Nail your woodworking skills by learning all about the different types of wood joinery that have varying degrees of strength and differ in the way they hold different wooden pieces together.
Wood joinery is an integral part of woodworking or carpentry that has been practiced for thousands of years. From the construction of furniture to building doors and windows to decorations, everything involves wood joinery. In some types of wood joinery, modern tools can potentially make life easier, but most require great precision demanding expert artistic skills.
Like other professions, woodworking has evolved with the introduction of different wood joinery types that have greatly empowered the profession. Wood joinery is basically about connecting two wooden pieces together to create a new, resultant structure. The wooden pieces may include different types of wood such as lumber and timber.
Two significant woodworking tools are important when we talk about wood joinery. These include a jig, that ensures precision in cuts made by cutting tools, and a fence, which is an edge that helps in bracing the sliced material.
Different types of wood joinery have varying degrees of strength. They also differ in the way they hold different wooden pieces together. Before you attempt to master woodworking skills, make sure you have a sound understanding of all the different types of joints. After all, the quality and durability of the end products are highly dependent on how firmly the pieces are joined together. Let’s have a look at these types:
Table of Contents
Butt Joint is the most common type of joint and probably the first one that you come across while studying woodwork. They are often used to install trims and baseboards, or wall framing at construction sites. They are commonly seen on window and door trim where vertical pieces of trim are butted into the horizontal ones at the top of the window or door or into a horizontal window sill.
In a typical butt joint, two pieces of wood are cut at opposite ends and the square end of one piece is butted into the end or side of the other piece. But they aren’t fastened not at the point of abut, but using nails, metal clips or screws. If wish to ensure firm butt joints, don’t use a hand saw or a circular saw as they don’t help achieve accuracy of angles. Ideally, a chop saw should rather be used.
Miter joints are frequently used in picture frames and some styles of doorway casing. In the case of picture frames, they are used at all the corners, while for some doorway casing styles, they appear in the upper corners.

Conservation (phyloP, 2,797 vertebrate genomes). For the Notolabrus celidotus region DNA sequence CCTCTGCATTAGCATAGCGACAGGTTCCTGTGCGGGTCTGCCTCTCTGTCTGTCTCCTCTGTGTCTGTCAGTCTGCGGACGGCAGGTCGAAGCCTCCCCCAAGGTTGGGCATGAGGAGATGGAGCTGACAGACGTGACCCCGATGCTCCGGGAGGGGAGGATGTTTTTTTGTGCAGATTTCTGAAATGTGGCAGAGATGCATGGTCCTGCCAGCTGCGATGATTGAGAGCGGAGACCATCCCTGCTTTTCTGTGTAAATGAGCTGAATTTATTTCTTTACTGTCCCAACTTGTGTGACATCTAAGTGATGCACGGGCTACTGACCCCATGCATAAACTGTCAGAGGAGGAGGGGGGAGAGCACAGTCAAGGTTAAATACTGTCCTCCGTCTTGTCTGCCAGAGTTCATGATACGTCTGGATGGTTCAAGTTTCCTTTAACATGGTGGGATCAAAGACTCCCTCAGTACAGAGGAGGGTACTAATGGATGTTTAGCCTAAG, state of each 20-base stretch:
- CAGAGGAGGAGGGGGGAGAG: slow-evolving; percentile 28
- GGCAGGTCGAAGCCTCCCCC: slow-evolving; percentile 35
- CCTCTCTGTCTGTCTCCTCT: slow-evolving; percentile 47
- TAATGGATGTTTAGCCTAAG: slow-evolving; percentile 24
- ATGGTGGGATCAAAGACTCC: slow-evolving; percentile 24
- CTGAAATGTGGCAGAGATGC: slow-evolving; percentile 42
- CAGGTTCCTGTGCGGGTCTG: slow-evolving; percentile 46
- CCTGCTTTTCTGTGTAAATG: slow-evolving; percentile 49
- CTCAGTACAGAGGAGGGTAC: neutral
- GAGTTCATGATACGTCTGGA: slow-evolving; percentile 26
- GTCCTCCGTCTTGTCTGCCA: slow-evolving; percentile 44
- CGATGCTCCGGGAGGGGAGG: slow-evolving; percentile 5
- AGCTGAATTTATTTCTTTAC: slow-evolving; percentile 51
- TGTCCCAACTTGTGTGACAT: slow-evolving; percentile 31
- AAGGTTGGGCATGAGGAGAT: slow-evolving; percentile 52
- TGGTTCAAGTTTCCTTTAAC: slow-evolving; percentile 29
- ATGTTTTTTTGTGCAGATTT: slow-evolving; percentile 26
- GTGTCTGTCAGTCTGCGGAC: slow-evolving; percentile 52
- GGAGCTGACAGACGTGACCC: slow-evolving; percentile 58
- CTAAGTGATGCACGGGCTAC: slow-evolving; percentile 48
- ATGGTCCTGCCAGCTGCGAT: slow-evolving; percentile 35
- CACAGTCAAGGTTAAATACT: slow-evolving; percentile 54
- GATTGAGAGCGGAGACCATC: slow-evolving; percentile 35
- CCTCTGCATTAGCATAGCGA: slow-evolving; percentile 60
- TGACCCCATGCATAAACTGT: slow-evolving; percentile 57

A miter joint is quite similar to a butt joint as it attaches two boards at their end or joins the end of one board to the side of another. However, the distinction lies in how those ends fit each other. As opposed to meeting at a 90-degree angle as in the case of a butt joint, the ends or end in a mitered joint meet at a 45-degree angle. This helps turn the corner accurately and molds an angled board into a straight board.
Moreover, in contrast to the butt joint, the miter joint helps connect the boards much easily as the nails or screws can be inserted straight into angled boards. Once the boards are joined, no end grains are visible on the mitered joint, making it appear artistic. The joint appears to be neater this way and allows for more possible ways in which the boards can be positioned or angled. Using a miter joint, for instance, a board angled for a roof pitch can be transformed into a vertical board at a side of the house.
However, as compared to butt joints, mitered joints are not that strong. Using a miter saw, that cuts precise angles, helps ensure tighter miter joints, leaving no gaps in between the boards. Also, the piece you’re cutting must be held firmly against the saw to avoid any movements during the cut.
Tongue and groove joints are generally used to position objects that are laid flat such as floor hardwoods or luxurious ceilings. Those who are aware of a laminate or a floating wood floor would probably have some idea about how the tongue and groove joint works. Typically, the tongue and groove joint is much stronger than mitered and butt joints.
This type of wood joint is different in that it attaches two boards together along their edges, not in their center or the ends. Each board has a groove cut along one edge and a deep, thin ridge on the edge at the opposite side. The edge of one board is then notched into a groove, whereas the edge of the attaching board is extended in the form of a thin tongue to that fixes the groove.
To ensure that the tongue is inserted into the groove at an angle, both the tongue and the groove are slightly twisted into a curve-like shape. Finally, once the boards are joined and laid down, they get locked and cannot be detached unless any one of them is held up at a specific angle.
You may opt to craft tongues and grooves along the edges of the board by yourself using a shaper and a saw in DIY hardwood flooring and beadboard. However, most of them already have tongues and grooves cut and all you need to do is fix them together at the time of installation.
Make sure to fit the tongue and groove boards tightly against each other. You can take the help of a rubber mallet as you attach them. In case of hardwood flooring, a hardwood flooring nailer is a perfect tool that joins the boards precisely together, while accurately inserting the nails.
Source: The RTA Store